Get preventive screenings
Screenings and routine exams help detect many cancers before they spread. Cancer of the breast, cervix, prostate, colon and skin have proven screening methods that increase chances of survival.
Breast: Women should start having mammograms at age 40, or earlier if there is a family history or increased risk. Clinical breast exams and self-exams should start at age 20. If you notice changes, it’s important to report them to your healthcare provider.
Cervix: Women age 21 and older should have a Pap smear every two years until age 30. After three negative tests in a row, this test can be done every three years.
Prostate: Men age 50 and older should have a prostate specific antigen (PSA) blood test and digital rectal exam every year.
Colon: Women and men should have their first colonoscopy at age 50 and then once every 10 years, or have a flexible sigmoidoscopy every five years with annual stool samples. Screening should begin sooner than age 50 if there is a family history of colon cancer.
Skin: Skin checks should be part of your regular routine at home. Get to know your moles and other spots and bumps. Changes in their number, size, shape, color and texture could be signs of skin cancer. Watch for newly crusted or scaly areas that don’t go away or bleed. If you notice any changes, tell your healthcare provider.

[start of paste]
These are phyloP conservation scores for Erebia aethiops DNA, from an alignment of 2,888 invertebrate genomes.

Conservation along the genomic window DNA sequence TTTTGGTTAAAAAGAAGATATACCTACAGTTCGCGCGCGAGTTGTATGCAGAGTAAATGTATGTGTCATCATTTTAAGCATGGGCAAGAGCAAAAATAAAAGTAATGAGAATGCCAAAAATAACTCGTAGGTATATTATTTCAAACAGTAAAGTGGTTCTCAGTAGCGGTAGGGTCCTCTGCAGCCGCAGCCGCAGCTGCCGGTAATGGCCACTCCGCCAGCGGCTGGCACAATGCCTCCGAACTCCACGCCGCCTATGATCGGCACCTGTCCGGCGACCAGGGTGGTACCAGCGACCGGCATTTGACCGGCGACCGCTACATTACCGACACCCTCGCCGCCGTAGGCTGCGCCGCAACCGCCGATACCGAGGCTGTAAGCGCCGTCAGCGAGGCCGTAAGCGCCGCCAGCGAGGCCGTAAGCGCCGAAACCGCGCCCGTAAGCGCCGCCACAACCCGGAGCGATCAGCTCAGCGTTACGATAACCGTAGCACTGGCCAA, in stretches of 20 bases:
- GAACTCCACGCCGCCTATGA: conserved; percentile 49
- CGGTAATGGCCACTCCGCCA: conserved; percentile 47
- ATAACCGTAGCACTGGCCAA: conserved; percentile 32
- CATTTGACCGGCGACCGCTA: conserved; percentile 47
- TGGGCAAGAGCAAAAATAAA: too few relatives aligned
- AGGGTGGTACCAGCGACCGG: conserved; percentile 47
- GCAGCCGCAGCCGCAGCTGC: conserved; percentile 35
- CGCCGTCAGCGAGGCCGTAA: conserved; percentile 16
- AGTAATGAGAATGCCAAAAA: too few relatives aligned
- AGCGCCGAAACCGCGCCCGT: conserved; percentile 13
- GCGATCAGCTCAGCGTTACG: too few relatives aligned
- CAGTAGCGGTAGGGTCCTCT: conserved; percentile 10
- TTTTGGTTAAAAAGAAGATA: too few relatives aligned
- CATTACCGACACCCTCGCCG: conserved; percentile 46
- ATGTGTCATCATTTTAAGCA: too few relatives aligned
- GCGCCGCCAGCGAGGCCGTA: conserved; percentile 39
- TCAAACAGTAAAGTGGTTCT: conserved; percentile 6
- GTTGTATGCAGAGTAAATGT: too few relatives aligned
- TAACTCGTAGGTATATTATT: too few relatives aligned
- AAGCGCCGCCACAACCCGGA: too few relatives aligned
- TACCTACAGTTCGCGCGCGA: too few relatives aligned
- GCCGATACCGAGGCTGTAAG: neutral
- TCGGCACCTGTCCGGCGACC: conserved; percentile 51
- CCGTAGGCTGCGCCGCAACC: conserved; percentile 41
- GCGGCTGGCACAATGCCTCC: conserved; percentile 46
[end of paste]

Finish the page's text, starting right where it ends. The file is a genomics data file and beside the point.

Protect your skin
Skin cancer is the most common type of cancer. It’s also easy to prevent. To lower your risk:
- Apply a broad-spectrum sunscreen with a sun protection factor (SPF) of 30 or more .
- Avoid the sun's strongest rays between 10 a.m. and 4 p.m.
- If you cannot stay out of the sun, protect yourself with a wide-brimmed hat, pants and long sleeves.
- Do not use tanning beds or sunlamps.
Move each day
Research shows that it’s beneficial to exercise for 30 minutes at a moderate rate every day. This means working hard enough to raise your heart rate and break a sweat while you can still talk with someone else.
Focus on nutritious foods
Try to eat at least six to eight servings of fruits and vegetables each day. Choose whole grains instead of refined products. Eat less red or processed meat. Limit your daily alcohol intake. For men, this means no more than two drinks. For women? Stick to just one drink. Or none.
Quit smoking (or don't start)
Quitting smoking lowers the risk of getting and dying from cancer. Experts believe smoking causes up to 30 percent of all cancer deaths in the United States.